[A]n interpreter can no longer claim to teach the reader the meaning of a text, for without a subjective contribution and a context there is no such thing. Far more instructive will be an analysis of what actuallyhappens when one is reading a text, for that is when the text begins to unfold itspotential;it is in the reader that the text comes to life…. In reading we are ableto experience things that no longer exist and to understand thingsthat are totally unfamiliar to us; and it is this astonishing process that now needs to beinvestigated.Iser, 1980, p. 19
We have seen that standard practice in qualitative research – semistructured interviews followed by analysis through coding – embodies contradictory ontological commitments and notions of subject and object and of subjectivity and objectivity. On the one hand, each person is assumed to be a separate individual with personal and private experiences, beliefs, thoughts, and desires. On the other hand, scientific knowledge is assumed to be objective and general, impersonal and detached, with all personal elements eliminated. How, then, can scientific knowledge be derived from subjective experience?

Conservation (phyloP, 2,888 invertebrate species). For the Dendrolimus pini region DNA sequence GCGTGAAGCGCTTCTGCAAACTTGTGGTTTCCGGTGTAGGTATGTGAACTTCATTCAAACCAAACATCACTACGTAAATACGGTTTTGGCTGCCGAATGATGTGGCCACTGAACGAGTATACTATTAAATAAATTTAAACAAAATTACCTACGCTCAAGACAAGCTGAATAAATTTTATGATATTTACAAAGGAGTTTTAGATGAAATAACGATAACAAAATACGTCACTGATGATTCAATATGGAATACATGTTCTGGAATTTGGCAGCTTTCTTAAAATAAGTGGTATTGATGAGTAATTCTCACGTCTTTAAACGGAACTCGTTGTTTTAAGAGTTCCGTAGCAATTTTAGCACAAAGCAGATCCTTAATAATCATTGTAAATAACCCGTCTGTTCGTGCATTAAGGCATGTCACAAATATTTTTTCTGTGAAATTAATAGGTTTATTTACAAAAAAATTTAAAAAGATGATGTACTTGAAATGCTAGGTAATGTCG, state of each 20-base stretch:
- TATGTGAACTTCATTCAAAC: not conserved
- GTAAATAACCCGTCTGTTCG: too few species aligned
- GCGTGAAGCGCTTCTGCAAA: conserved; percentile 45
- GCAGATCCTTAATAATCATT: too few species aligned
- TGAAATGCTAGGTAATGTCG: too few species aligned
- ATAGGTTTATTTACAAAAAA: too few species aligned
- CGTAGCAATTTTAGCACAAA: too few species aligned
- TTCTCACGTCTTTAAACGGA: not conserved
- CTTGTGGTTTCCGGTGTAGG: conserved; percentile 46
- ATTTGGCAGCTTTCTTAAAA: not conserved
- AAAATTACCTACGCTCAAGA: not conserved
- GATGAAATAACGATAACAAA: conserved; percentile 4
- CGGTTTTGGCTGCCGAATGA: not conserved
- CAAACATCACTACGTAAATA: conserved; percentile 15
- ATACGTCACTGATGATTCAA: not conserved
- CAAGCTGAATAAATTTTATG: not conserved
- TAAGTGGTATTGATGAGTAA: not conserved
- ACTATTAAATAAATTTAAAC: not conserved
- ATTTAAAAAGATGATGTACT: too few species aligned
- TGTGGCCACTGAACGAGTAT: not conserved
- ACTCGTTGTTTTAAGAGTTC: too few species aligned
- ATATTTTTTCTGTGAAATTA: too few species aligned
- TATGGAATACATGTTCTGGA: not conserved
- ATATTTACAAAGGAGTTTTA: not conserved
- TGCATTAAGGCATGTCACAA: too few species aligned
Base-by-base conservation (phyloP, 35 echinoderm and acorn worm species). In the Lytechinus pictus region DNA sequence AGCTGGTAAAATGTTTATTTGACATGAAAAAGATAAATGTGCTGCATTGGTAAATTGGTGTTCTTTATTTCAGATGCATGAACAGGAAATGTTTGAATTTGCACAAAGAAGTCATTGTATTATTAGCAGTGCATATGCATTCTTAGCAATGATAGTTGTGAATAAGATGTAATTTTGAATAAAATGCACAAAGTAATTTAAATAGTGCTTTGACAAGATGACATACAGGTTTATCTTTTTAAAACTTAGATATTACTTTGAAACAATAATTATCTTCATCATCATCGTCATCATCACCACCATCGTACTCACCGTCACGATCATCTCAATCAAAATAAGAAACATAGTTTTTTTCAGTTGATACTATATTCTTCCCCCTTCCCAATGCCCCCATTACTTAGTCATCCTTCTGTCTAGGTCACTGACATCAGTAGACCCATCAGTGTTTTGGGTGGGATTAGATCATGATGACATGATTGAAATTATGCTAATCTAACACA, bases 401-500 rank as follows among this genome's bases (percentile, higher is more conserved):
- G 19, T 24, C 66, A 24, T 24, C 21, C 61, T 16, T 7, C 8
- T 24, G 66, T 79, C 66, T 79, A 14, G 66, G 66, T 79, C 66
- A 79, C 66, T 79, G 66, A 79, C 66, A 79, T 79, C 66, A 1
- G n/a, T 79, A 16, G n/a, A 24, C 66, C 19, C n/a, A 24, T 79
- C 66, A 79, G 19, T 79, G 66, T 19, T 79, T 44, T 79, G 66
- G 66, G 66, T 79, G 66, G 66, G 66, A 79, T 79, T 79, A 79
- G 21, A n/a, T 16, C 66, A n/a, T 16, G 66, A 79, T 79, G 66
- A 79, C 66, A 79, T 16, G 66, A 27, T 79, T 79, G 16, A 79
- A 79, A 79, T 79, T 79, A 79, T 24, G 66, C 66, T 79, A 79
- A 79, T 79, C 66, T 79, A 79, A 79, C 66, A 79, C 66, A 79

The qualitative research interview also draws confusingly from two models of language: discourse as a joint construction and language as a conduit. In the conduit model, what someone says is an “expression” of their experience or subjectivity. In the joint practice model, what is said is a product of two people, interviewer and interviewee. The semistructured interview uses the collaborative resources of language asymmetrically to render the interviewer invisible and encourage “disclosure” by the interviewee. The interviewee is encouraged to contemplate and reminisce about a topic outside the here and now, to confess to a patient but skeptical listener. In this respect, the interviewee's subjectivity is an effect of the semistructured interview, not a preexisting, independent personal experience that is the content expressed in what is said.
Ironically, the ontological and epistemological assumptions embedded in the standard practices of qualitative research today turn out to be more or less the same as those of empirical-analytic inquiry. Individuals are assumed to be separate, with properties – opinions, experiences – that are internal and hidden. Rather than conduct surveys to measure these personal and private experiences, qualitative researchers try to gain access to them through the conduit of a language that they assume is composed of common concepts.
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